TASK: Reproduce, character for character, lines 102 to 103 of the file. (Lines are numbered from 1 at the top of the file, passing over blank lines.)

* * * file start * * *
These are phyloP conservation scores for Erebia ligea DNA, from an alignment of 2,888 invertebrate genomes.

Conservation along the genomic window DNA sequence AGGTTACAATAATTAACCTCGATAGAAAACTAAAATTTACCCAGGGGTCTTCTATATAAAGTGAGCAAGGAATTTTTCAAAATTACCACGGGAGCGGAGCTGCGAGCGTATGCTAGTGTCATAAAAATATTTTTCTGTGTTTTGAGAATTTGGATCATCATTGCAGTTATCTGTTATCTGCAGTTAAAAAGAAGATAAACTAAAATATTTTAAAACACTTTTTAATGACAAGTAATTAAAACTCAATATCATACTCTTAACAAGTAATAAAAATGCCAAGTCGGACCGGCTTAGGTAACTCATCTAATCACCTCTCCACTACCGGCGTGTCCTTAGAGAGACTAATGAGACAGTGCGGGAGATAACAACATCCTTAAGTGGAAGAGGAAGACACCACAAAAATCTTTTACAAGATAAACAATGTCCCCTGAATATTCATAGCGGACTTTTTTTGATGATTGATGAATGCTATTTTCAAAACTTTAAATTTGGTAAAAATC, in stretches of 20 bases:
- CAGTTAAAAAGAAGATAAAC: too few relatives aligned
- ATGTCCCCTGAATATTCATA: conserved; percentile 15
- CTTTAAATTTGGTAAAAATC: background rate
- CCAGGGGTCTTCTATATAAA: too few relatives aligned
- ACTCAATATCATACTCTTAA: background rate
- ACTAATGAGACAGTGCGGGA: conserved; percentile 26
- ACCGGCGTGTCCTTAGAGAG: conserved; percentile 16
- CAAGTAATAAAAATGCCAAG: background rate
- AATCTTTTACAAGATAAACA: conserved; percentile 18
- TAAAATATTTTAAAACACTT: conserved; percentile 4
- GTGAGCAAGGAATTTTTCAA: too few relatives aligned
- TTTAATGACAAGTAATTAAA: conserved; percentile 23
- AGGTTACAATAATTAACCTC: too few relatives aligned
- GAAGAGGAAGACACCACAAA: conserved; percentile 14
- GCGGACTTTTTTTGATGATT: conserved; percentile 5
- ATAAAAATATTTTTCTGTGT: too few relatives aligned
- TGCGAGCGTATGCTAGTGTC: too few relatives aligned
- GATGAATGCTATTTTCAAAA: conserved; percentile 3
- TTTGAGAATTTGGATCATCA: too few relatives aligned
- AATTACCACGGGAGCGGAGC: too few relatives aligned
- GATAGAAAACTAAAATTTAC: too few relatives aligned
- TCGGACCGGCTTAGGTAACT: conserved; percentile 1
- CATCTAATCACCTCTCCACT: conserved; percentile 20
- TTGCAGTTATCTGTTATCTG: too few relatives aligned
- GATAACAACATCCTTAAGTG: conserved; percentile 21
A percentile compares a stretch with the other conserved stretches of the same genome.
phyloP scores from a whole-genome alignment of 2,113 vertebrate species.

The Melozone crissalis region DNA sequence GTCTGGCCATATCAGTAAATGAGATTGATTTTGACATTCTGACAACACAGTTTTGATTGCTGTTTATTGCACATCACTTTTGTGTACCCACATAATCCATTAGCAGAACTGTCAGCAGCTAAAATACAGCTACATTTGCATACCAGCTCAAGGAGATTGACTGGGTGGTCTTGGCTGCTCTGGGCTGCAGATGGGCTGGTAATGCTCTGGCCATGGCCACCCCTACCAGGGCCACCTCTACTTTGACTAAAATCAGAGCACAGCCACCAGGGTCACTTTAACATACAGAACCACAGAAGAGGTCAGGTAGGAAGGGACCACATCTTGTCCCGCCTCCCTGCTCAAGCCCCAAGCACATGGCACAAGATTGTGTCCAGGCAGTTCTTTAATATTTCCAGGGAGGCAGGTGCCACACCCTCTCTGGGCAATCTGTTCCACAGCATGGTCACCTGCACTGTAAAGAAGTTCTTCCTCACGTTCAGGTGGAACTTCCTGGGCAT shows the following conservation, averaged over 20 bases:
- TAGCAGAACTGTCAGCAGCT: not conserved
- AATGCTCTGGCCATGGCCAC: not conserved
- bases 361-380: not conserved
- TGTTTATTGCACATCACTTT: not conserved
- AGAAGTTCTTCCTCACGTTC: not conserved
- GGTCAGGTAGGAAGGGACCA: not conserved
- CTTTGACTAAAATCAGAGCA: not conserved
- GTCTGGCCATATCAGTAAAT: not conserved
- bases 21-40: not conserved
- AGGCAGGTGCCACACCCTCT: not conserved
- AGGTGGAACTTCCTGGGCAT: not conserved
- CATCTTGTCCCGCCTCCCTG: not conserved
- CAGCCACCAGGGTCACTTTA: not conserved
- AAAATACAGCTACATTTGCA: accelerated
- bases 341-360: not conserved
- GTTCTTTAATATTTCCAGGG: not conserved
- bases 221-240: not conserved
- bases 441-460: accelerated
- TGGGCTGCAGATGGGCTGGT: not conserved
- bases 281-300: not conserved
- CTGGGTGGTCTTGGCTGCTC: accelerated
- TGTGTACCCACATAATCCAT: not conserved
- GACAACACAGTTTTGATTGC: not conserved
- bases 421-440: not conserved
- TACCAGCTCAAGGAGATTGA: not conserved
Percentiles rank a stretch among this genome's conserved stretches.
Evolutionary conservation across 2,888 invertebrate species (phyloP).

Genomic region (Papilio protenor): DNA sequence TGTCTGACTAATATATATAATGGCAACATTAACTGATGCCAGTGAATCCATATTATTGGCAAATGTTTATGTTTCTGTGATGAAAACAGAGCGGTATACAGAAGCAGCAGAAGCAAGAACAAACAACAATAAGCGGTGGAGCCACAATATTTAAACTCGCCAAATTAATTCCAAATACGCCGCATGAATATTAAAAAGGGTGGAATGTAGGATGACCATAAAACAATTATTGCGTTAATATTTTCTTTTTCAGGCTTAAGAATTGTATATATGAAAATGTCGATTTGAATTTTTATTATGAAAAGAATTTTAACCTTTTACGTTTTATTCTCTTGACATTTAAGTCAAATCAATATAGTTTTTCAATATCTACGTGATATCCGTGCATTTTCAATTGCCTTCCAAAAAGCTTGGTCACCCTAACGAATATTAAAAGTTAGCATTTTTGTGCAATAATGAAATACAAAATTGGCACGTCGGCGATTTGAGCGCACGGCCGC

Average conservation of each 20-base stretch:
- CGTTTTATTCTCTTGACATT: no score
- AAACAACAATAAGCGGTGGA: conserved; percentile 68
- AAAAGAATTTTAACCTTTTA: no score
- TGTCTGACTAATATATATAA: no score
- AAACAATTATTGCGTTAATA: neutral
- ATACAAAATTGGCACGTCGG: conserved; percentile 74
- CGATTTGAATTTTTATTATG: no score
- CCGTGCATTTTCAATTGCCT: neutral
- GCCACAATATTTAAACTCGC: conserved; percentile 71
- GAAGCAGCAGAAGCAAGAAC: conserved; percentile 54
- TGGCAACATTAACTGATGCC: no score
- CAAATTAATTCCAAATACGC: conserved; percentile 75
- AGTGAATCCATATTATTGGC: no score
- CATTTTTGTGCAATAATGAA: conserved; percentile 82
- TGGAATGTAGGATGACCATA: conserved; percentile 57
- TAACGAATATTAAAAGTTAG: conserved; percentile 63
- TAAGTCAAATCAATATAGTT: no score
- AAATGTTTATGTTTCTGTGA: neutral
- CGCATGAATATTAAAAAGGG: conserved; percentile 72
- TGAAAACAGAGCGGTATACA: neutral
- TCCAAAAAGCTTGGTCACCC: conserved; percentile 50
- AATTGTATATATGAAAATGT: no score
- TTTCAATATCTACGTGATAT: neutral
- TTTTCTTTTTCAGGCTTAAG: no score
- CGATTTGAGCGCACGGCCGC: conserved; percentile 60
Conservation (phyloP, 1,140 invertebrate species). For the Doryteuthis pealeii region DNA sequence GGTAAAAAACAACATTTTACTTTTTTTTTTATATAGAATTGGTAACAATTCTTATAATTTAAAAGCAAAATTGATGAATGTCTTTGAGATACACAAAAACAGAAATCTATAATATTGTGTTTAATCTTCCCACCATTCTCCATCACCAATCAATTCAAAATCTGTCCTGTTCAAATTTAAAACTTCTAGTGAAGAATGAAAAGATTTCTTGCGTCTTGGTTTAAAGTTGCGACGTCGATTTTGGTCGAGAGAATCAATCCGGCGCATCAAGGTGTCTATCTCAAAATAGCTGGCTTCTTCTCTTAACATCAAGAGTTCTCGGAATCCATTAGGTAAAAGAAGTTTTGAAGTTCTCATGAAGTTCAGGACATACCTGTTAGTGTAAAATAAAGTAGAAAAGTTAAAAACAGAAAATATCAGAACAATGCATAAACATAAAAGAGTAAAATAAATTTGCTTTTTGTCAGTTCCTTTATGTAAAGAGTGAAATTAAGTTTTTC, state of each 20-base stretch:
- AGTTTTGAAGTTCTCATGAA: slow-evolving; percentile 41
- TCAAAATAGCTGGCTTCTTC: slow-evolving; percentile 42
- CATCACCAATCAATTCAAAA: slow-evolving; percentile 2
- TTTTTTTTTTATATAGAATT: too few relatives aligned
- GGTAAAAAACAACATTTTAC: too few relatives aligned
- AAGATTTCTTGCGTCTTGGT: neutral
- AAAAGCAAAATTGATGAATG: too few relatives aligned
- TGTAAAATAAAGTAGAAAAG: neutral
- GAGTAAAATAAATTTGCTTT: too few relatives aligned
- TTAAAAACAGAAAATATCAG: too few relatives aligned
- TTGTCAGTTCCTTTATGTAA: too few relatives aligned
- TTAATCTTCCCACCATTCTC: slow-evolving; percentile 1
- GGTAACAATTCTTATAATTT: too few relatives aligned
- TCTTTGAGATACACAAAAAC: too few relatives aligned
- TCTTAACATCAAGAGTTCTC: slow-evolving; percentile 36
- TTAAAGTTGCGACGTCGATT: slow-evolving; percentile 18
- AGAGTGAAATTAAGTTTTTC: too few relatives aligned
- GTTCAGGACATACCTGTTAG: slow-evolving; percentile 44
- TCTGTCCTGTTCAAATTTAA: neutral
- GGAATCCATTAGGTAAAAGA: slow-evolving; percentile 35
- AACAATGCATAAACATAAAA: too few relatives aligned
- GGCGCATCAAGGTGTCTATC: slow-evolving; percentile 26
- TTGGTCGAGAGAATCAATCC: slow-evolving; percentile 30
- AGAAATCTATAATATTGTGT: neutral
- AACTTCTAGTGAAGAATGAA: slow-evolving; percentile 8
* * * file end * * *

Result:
- AGAGTGAAATTAAGTTTTTC: too few relatives aligned
- GTTCAGGACATACCTGTTAG: slow-evolving; percentile 44